What’s changed the most since you last headed up a developer-focused company?
The interesting thing is what happened back in the 1980s. You had a large set of line-of-business people that can do a lot of development themselves. With products like Ebase and Paradox and Access, there were a lot of people starting off as a wedding photographer, and they’d built a database and ended up in the software business. “I’m no longer a wedding photographer, I’m selling wedding-photographer applications.”
These days, the sophistication of developers has risen to where I don’t see that as much. It’s rare to find the line-of-business person who has no real formal training in development say, “I can build software and run my own stuff.”
I think with mobile, the back end is changing and requires a certain level of complexity, and that’s what Heroku has done well: simplifying that so you can focus on your application rather than target platforms and all those issues.
The biggest change is the cloud and what it takes to build an application of significant scale now is completely different. Think about the early 1990s, when Novell was at COMDEX in 1992. They were excited to show the world’s largest LAN application with 1,000 users. These days, 16 guys can start a company called Instagram and get 30 million users in 18 months. You could never imagine that level of scale and adoption back then.
Fondest memory up to this point?
In my mind, I grew up at Microsoft. That’s where I cut my teeth, and I loved the early days of Microsoft. In the 1980s and up to the mid-1990s, it was just an incredible time to see a problem, be innovative, and drive and define an industry. I look back at that, as a lot of what I’ve been able to do and become I attribute back to those early days. I will frequently find if I am presented with a problem, I will think, “If we were faced with a similar problem back then, how would we have solved it?”
We had DOS as a leader back then, but we were No. 2, 3 or 4 in every other category. What it took to focus on customers and to win was very satisfying, and probably my fondest memory.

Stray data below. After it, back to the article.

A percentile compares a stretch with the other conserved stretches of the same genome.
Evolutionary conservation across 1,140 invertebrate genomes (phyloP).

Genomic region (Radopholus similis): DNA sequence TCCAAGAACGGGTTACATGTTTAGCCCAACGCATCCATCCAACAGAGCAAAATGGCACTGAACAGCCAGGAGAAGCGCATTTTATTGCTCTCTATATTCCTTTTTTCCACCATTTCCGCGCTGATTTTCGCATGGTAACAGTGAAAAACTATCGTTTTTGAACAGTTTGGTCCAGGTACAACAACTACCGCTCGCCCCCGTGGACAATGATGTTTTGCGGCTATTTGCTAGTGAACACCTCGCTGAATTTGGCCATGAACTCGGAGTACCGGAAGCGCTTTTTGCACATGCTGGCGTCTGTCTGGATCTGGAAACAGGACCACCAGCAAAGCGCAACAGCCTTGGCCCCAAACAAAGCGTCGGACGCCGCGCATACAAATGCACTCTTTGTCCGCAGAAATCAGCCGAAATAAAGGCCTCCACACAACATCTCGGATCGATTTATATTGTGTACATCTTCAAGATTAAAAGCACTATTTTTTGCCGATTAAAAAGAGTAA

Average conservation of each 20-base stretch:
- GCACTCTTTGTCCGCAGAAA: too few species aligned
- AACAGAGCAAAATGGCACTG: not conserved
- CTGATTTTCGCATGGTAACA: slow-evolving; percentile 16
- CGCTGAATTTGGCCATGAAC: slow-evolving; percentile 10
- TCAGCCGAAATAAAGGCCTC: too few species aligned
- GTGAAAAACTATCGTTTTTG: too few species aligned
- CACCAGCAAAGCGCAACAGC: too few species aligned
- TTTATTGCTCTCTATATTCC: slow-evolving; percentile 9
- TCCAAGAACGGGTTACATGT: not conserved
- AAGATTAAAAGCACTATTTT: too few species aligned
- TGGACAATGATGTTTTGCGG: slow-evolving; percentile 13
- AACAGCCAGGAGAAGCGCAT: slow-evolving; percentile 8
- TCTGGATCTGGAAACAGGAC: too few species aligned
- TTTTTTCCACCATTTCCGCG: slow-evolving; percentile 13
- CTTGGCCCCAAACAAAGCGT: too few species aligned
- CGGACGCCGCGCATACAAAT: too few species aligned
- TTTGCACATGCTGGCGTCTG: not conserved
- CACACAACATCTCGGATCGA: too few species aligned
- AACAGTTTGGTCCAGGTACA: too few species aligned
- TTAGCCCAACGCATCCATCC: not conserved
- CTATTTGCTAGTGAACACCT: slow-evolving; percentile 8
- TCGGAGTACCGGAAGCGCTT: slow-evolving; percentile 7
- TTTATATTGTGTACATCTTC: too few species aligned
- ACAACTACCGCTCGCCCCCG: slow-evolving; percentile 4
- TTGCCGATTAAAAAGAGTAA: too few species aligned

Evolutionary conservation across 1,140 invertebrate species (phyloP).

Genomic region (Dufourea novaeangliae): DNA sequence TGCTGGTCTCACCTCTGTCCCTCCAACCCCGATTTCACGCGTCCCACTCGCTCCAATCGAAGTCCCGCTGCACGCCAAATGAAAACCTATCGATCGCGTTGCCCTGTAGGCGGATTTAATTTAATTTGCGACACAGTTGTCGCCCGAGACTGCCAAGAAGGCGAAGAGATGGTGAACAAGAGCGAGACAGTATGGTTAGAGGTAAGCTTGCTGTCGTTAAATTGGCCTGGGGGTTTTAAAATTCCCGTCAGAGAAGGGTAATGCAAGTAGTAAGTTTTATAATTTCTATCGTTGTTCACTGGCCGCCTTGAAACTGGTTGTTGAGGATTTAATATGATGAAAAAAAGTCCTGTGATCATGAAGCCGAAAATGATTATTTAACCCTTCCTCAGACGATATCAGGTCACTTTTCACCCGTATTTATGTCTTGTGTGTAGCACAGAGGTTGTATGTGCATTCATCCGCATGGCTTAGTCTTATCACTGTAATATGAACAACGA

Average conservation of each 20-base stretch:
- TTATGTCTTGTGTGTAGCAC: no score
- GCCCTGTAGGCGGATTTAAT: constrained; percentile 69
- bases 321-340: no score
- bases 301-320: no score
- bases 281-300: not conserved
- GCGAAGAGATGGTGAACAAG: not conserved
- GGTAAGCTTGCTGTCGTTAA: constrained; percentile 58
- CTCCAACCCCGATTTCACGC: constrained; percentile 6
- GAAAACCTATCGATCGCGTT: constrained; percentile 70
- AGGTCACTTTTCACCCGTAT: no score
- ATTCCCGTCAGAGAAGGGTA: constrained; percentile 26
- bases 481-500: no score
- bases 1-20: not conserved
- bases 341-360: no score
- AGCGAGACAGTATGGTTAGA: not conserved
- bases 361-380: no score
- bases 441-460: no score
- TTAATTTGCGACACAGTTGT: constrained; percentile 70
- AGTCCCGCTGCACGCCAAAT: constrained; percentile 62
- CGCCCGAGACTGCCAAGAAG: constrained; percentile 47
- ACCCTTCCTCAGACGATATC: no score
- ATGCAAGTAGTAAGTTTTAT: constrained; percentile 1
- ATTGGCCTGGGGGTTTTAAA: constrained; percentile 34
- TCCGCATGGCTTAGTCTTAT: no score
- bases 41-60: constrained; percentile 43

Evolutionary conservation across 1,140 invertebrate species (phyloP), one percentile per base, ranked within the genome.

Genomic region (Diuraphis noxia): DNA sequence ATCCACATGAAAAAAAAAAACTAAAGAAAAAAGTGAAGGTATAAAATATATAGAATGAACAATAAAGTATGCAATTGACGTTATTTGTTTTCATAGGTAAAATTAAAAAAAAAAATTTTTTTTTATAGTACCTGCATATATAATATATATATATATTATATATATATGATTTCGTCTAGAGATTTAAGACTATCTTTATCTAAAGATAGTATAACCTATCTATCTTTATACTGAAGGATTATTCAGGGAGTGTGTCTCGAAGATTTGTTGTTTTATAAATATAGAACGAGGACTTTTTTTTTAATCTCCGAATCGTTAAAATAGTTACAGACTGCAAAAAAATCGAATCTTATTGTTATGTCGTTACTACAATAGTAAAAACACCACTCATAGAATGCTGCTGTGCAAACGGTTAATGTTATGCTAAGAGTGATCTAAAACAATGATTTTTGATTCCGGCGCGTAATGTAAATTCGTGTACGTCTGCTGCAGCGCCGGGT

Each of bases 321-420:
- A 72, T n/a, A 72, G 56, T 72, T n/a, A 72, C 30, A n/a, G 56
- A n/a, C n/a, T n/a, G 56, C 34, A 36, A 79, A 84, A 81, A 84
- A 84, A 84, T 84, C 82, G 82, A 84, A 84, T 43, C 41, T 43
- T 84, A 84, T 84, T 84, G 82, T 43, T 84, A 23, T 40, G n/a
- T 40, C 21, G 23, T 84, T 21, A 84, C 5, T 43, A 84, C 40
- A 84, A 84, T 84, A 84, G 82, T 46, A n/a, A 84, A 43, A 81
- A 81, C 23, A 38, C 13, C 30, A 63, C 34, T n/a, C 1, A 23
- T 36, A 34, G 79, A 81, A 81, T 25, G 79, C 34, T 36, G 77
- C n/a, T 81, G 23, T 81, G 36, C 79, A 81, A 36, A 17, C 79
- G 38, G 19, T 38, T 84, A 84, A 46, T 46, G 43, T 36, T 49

Are developers more important to business now than they were when you started out, or are they just more visible?
It’s a little of both. Clearly, the digital economy is happening where IP is transforming all kinds of businesses. There are books like “The New Kingmakers.” From my perspective, developers have always been crucial. Back at Microsoft, when I was creating developers in the 1980s and 1990s, we believed they were the keys to driving Windows. I don’t know that their importance has changed as much as their visibility.
Is Byron Sebastian ever coming back?
He’s enjoying tending his olive trees in Healdsburg. I know Byron really well. I hired him to work at the startup I was running when I left Microsoft. I’ve known him for 13 years. Before I took this job, I spent the day with him at his olive tree place to see what’s for real here. I can say he’s at peace, he’s happy, he’s enjoying it. He was just kind of burnt out on the whole tech sector and is cooling off.
When Byron left, the day after he left he called me and said, “You have to take this job, it’s the best job in the industry, you have to take it.” It took me nine months to come to my senses. It’s a fit for who I am, and if I can help them out here, that’ll be great.